It is a matter of public notoriety that Greenpeace has been actively campaigning to persuade AGL to commit to closing its dirty coal-burning power stations on or before 2030 for about a year.

We very publicly called out AGL as Australia’s greatest liability, exposing the company’s pollution and greenwashing. AGL sued Greenpeace over this and lost badly in the Federal Court of Australia.

Greenpeace’s campaign continues because it is fundamental to Australia’s clean energy transformation that AGL does the right thing. They are too big a slice of our domestic emissions pie to be allowed to fail.

Right now, though, AGL is planning to keep mining and burning coal into the 2040s. This is not an accident, but a consequence of deliberate executive decision making. The same group of corporate leaders at AGL has presided over extraordinary shareholder value loss.

As the Australian Centre for Corporate Responsibility has pithily pointed out:

‘According to ASX disclosures, the directors of AGL have failed to match their view of the company’s worth with personal investment in the company.'

But what about AGL’s employees?

What about the folks who went to work at AGL under the visionary leadership of Andy Vesey who thought they were going to be at the forefront of decarbonisation? What about the employees who reasonably thought that they could trust the executive leadership of an iconic Australian business to do the right thing on climate change?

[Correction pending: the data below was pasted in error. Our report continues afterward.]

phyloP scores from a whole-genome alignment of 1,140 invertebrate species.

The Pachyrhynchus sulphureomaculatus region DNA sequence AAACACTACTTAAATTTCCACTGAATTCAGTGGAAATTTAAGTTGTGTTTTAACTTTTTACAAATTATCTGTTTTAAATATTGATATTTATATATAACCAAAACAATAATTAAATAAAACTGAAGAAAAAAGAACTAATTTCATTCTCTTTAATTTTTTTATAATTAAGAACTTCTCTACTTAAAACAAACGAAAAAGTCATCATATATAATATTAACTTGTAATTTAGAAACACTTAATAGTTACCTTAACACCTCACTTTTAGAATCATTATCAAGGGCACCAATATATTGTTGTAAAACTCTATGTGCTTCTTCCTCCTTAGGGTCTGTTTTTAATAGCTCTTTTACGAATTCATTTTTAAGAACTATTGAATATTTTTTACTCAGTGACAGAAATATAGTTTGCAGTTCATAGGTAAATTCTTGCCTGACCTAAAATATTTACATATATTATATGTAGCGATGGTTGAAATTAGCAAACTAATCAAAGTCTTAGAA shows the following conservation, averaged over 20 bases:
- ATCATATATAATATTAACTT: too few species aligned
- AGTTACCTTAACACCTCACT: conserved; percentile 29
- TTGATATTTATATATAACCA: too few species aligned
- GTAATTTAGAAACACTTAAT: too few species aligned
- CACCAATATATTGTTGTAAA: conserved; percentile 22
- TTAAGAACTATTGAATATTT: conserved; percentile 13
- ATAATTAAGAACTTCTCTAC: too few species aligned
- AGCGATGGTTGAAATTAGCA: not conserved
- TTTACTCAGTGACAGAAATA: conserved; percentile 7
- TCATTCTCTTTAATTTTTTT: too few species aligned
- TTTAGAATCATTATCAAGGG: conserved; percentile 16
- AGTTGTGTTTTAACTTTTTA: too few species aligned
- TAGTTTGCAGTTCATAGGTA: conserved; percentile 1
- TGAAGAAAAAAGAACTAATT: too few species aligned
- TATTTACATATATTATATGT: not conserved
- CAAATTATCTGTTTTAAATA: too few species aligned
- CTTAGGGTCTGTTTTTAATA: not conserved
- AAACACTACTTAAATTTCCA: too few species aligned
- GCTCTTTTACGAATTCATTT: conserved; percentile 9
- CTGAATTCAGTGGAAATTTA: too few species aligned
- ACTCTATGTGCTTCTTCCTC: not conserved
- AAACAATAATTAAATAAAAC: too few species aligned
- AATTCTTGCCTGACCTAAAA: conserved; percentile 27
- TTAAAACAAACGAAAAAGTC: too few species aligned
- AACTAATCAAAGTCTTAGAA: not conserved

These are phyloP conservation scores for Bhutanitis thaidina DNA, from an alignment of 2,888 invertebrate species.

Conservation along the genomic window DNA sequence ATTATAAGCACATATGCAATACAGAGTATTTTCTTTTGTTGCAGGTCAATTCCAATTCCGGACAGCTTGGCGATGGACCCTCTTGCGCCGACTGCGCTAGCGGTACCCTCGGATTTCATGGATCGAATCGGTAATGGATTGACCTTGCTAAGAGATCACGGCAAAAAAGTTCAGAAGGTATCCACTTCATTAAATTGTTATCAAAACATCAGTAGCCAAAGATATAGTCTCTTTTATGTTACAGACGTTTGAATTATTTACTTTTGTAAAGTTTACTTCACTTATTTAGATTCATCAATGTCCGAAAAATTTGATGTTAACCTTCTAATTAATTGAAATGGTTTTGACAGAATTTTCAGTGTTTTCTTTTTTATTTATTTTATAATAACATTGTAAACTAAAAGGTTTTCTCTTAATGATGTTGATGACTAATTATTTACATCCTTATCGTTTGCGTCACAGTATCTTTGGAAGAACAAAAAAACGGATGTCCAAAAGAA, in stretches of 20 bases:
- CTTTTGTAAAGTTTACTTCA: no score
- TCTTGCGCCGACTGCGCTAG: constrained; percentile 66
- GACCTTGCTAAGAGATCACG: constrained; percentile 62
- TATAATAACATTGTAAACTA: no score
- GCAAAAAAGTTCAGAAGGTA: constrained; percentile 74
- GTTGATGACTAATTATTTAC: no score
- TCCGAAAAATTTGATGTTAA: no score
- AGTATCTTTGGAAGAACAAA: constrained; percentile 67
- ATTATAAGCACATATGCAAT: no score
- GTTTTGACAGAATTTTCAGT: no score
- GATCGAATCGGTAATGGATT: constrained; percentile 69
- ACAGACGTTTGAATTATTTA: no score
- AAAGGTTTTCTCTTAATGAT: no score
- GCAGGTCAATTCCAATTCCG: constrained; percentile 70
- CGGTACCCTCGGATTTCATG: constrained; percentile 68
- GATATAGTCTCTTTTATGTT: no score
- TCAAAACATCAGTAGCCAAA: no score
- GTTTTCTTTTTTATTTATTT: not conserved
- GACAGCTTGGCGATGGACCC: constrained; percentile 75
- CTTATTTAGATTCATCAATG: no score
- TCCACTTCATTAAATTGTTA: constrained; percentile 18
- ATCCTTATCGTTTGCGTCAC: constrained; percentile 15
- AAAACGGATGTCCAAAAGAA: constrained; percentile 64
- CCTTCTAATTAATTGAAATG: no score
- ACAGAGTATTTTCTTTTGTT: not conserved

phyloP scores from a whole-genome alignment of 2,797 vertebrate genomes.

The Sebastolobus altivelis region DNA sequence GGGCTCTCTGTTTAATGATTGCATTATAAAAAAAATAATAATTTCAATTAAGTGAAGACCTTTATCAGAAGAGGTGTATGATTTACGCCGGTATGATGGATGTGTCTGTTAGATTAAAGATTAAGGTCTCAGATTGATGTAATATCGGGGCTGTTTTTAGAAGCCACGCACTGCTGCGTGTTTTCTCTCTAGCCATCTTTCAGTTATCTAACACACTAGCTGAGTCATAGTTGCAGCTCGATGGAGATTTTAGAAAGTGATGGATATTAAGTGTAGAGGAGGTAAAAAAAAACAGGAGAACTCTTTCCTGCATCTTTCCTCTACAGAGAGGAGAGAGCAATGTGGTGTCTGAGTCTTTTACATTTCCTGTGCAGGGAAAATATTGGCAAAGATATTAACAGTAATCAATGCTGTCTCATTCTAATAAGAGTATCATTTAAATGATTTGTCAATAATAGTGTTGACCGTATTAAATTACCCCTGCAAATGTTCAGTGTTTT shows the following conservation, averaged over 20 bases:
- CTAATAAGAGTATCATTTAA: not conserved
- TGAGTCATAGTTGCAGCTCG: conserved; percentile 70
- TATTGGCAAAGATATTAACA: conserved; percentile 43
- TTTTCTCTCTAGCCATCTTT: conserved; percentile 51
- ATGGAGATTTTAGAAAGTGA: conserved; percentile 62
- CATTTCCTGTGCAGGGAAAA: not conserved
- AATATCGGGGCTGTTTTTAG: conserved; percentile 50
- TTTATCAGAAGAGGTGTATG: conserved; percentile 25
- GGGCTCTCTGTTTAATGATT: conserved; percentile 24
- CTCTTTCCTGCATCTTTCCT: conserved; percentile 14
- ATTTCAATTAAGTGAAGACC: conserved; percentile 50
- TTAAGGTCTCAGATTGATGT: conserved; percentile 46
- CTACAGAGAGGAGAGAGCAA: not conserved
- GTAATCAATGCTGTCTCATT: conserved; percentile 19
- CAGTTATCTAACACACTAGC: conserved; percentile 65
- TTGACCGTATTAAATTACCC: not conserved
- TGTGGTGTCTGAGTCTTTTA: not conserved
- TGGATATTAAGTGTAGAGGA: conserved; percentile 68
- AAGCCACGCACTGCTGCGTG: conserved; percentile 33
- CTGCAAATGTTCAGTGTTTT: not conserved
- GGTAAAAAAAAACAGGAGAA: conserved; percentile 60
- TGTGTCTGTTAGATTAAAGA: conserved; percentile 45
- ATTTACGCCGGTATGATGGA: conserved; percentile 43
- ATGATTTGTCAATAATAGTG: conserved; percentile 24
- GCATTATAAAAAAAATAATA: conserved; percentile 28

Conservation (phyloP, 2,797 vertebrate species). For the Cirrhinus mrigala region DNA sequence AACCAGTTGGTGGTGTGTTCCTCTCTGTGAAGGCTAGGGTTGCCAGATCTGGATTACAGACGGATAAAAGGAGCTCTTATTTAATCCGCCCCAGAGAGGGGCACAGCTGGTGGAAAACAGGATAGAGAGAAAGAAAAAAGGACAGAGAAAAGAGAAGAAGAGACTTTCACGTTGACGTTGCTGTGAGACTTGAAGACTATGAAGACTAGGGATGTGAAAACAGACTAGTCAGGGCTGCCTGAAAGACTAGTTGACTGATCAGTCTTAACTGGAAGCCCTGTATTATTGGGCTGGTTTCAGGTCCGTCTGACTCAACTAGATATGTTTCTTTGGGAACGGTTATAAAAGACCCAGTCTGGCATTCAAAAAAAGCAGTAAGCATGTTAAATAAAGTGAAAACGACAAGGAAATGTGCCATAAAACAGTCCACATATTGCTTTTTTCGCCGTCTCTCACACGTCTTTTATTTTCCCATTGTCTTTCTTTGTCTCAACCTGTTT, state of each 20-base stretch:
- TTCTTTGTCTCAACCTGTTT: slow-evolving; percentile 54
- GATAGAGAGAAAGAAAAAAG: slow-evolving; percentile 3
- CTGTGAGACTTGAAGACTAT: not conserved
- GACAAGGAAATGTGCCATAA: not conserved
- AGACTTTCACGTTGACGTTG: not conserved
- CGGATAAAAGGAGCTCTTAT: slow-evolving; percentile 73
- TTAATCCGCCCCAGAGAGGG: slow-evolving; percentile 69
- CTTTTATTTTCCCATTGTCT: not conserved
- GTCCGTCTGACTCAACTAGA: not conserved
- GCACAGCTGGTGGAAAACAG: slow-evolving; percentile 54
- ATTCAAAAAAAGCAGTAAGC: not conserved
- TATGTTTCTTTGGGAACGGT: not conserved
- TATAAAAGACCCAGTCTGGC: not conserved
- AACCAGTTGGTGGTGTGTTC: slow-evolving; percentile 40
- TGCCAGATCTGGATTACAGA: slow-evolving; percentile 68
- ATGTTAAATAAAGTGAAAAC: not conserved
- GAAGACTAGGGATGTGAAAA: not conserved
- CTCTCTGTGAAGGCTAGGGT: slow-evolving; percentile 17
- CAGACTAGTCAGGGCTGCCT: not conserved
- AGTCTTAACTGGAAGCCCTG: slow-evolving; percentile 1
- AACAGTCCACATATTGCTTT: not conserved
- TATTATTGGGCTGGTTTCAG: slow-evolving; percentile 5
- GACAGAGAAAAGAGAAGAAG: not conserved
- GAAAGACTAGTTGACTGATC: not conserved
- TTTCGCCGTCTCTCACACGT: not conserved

What about those who are yearning to put their talents – in engineering, accounting, management, logistics, whatever – in the service of Australia’s clean energy revolution and to be on the right side of history?

The Mike Cannon-Brookes and Brookfield joint bid for AGL was exciting from an environmental perspective because they were promising early closure of coal-burning power stations. But for investor analysts like Snowcap, the prospect of bringing forward coal closure to 2030 was also exciting because it promised to unlock value in AGL that is currently being squandered because of the failure to leave coal behind and adjust to the new energy economy.

My bet is that the Cannon-Brookes and Brookfield bid would have unlocked value in another way too – by giving the employees of AGL something to be excited about; a commercial agenda worthy of their talents – a practical means of aligning their work with their values.

And it is not just AGL. There are opportunities in every workplace. At major corporations like Woolworths, Bunnings, Telstra, Coles, TPG Telecom and others, whole teams are now dedicated to shifting to 100 per cent renewable electricity by 2025 or sooner.

Aldi have already got there.

For any employee looking to drive work at their business, WorkforClimate is a dedicated organisation and platform with a mission to help everyone amplify their impact on climate change in their workplace.

You can have a look at their resources and become an agent of systems change, contributing to a safer future for our planet and our kids, today.

David Ritter is Chief Executive Officer of Greenpeace Australia Pacific. You can follow David on Twitter @David_Ritter.